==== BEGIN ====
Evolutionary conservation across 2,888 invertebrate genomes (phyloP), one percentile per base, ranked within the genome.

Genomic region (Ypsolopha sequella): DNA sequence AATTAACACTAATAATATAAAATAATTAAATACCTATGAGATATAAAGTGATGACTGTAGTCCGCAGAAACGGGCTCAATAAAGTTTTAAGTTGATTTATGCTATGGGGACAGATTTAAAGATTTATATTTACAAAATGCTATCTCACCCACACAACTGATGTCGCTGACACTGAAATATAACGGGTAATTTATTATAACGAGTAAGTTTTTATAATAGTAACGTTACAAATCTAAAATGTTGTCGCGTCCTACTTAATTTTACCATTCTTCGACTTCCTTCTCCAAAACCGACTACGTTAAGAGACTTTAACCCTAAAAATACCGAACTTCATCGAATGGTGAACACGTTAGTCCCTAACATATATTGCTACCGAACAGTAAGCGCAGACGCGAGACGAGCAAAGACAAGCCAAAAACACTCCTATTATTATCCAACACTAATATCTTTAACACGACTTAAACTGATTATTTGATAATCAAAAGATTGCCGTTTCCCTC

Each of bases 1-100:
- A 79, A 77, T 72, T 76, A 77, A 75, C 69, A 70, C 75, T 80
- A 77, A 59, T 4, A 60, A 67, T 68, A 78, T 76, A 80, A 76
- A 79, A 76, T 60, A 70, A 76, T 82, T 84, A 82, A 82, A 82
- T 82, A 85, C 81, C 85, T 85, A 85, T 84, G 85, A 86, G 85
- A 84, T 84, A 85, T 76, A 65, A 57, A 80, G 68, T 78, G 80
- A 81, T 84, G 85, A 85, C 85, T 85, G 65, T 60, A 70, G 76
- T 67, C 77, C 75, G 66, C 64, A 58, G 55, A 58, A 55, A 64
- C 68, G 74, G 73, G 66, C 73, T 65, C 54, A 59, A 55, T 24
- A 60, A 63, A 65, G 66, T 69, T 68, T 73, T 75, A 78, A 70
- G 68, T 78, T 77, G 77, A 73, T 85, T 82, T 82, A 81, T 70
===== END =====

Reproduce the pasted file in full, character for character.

Evolutionary conservation across 2,888 invertebrate genomes (phyloP), one percentile per base, ranked within the genome.

Genomic region (Ypsolopha sequella): DNA sequence AATTAACACTAATAATATAAAATAATTAAATACCTATGAGATATAAAGTGATGACTGTAGTCCGCAGAAACGGGCTCAATAAAGTTTTAAGTTGATTTATGCTATGGGGACAGATTTAAAGATTTATATTTACAAAATGCTATCTCACCCACACAACTGATGTCGCTGACACTGAAATATAACGGGTAATTTATTATAACGAGTAAGTTTTTATAATAGTAACGTTACAAATCTAAAATGTTGTCGCGTCCTACTTAATTTTACCATTCTTCGACTTCCTTCTCCAAAACCGACTACGTTAAGAGACTTTAACCCTAAAAATACCGAACTTCATCGAATGGTGAACACGTTAGTCCCTAACATATATTGCTACCGAACAGTAAGCGCAGACGCGAGACGAGCAAAGACAAGCCAAAAACACTCCTATTATTATCCAACACTAATATCTTTAACACGACTTAAACTGATTATTTGATAATCAAAAGATTGCCGTTTCCCTC

Each of bases 1-100:
- A 79, A 77, T 72, T 76, A 77, A 75, C 69, A 70, C 75, T 80
- A 77, A 59, T 4, A 60, A 67, T 68, A 78, T 76, A 80, A 76
- A 79, A 76, T 60, A 70, A 76, T 82, T 84, A 82, A 82, A 82
- T 82, A 85, C 81, C 85, T 85, A 85, T 84, G 85, A 86, G 85
- A 84, T 84, A 85, T 76, A 65, A 57, A 80, G 68, T 78, G 80
- A 81, T 84, G 85, A 85, C 85, T 85, G 65, T 60, A 70, G 76
- T 67, C 77, C 75, G 66, C 64, A 58, G 55, A 58, A 55, A 64
- C 68, G 74, G 73, G 66, C 73, T 65, C 54, A 59, A 55, T 24
- A 60, A 63, A 65, G 66, T 69, T 68, T 73, T 75, A 78, A 70
- G 68, T 78, T 77, G 77, A 73, T 85, T 82, T 82, A 81, T 70